Sunday, August 07, 2011

Michael Perlman, presenta!

I just had the disturbing experience of finding one of the early voices on the climate crisis slipping down the cyber memory hole. Dr. Michael Perlman, author of "The Power of Trees - A reforesting of the soul" and other works lived here in the Valley in the '90s. He helped greatly to raise awareness of what he insisted we call "climate chaos" or "climate disruption" (instead of the less cogent phrase "global warming"). Below I've reposted Bob Leverett's heart felt tribute to Perlman. It is vital that we honor those who have sounded the alarm about what is the gravest threat to life on planet Earth. This, even more so since it is believed that Michael Perlman took his own life out of despair over humanity's lack of or concern or action regarding climate disruption.

- d.o.

In the 1990s I had a great friend named Dr. Michael Perlman, one of the co-founders of ENTS. He died in April 1998. Michael was absolutely brilliant. He had many credits. He wrote The Power of Trees - A reforesting of the soul . He was an adjunct professor at Vermont College, a Jungian psychologist, and an ecologist. He was editing the Einstein papers for Princeton University at the time of his death - a testament to his immense intellect. He was also working on a paper that explored the basis of mathematics as an expression of inherent universal structure and properties. He had previously thought of mathematics as a product of abstract human thinking divorced from any natural roots - an artificially developed discipline carried on within the confines of classrooms, private studies, and lecture halls, but not outdoors - conceptually perhaps, but seldom in practice. I don't know precisely what was in Mike's mind, but his new hypothesis may have been that true mathematics is in encoded in our DNA as an expression of the universal physical laws - and of course the architecture of trees. When mathematics is observed to ooze out of the brain of some precocious genius, Mike would likely maintain that that expression isn't a consequence of some sternly developed human talent, but the song of the spheres, so to speak, manifesting itself through genetic pathways formed from several million years of trial and error.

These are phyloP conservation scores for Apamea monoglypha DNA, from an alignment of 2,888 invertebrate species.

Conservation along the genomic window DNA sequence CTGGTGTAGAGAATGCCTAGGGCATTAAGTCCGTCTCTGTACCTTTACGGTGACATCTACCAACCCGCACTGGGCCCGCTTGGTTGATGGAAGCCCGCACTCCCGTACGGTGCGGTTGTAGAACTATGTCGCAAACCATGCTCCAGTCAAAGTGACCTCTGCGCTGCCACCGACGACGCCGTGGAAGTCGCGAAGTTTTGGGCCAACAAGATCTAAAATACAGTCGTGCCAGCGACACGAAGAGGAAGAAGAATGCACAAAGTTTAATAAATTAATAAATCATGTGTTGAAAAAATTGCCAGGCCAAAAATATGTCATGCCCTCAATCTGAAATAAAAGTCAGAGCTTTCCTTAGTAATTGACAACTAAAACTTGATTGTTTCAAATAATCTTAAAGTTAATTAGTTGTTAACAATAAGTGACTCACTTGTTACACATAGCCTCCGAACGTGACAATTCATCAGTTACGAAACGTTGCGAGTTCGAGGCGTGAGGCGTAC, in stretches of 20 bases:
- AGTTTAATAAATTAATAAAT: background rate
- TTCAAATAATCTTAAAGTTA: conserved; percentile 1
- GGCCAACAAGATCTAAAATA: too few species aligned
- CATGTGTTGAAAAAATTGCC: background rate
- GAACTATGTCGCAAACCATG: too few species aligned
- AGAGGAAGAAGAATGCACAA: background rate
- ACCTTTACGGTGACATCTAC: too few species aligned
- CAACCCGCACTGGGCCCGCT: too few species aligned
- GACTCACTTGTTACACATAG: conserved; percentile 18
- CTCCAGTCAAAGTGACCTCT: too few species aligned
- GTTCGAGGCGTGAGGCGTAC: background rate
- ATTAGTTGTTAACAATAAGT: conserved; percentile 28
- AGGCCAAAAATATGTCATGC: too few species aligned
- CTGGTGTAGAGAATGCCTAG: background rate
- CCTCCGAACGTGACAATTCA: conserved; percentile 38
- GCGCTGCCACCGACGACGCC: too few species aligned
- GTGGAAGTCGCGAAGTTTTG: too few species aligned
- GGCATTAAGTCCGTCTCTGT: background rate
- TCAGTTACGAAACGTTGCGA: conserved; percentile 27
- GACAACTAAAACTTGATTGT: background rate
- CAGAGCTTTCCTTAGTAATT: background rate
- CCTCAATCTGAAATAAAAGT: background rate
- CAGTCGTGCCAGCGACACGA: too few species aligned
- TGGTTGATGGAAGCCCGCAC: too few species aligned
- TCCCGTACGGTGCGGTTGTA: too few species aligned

Mike and I used to walk the forest together and he would unabashedly hug trees. Feeling uncomfortable, I would always look around first to make sure nobody was watching. But, Mike? No hesitation. He talked freely of going to meet a tree. He saw trees as life forms with psychological structures as surely as he accepted the obvious physical ones. He didn't see the psychological structures of trees as human. He wasn't projecting his own traits into their outstretched branches. He was far too intelligent for that. His thinking occurred on many levels, and that left those of us trying to understand him groping. Language is not always a sufficient tool to convey understanding, so Mike's explanations as transmitted through his words were seldom sufficient to enable the rest of us to understand how he came to his conclusions. I finally gave up, but not before many conversations had taken place both in the forest and over a beer or two in the comfort of my living room.

Mike probably influenced me more than I can fully comprehend, and I can also say with humility that I influenced him. When in his presence, he coaxed me to think more deeply about the role of forests and tree and our interaction with them. Were he with us today, I can well imagine him struggling hard with the Forest Futures process, currently underway. He had little tolerance for corporatized thinking. He certainly would not have seen most of the TSC members as visionaries. By contrast, I am more tolerant and pragmatic. He sometimes envied that in me, and I sometimes disliked it in myself. We often served as a balance for each other - idealism and pragmatism. I suppose he could be pragmatic, but I don't think I ever fully witnessed it.

I have to smile when I think of Michael returning from a convention with his fellow and lady psychologists. He would come back fuming and complaining that none could climb out of the deep well of anthropocentric values and priorities. He would explain that everything of value to them had to be a byproduct of human emotions and personality traits, a self-absorbed examination of how one felt instant by instant. Such a preoccupation with a moment by moment fretting over what what is inside of one's head left no room for thinking more broadly, about what is good for plants and animals. I often wondered what had lead him to Jungian Psychology. Of course I always had the answer. It was his great compassion. He saved many from taking their own lives. He could save them, but not himself.

Mike has a tree named for him in Mohawk Trail State Forest. Mike's tree is perfectly straight and is located right on the Mahican- Mohawk Recreational Trail. His tree was not chosen out of impulse. It is the site of two friends coming together, Mike and John Knuerr. Mike's tree is on the docket to reach 150 feet in height at the end of next season's growth, an accomplishment that Mike would not have concerned himself from his own inner priorities, but would have indulged on my account.

I often think of Mike and visit his tree when in the Algonquin Grove. If I think of Mike, I must also think separately of his tree. To think only of Mike and not of his tree as a separate being would be to miss the whole point of Mike's life and what was important to him.


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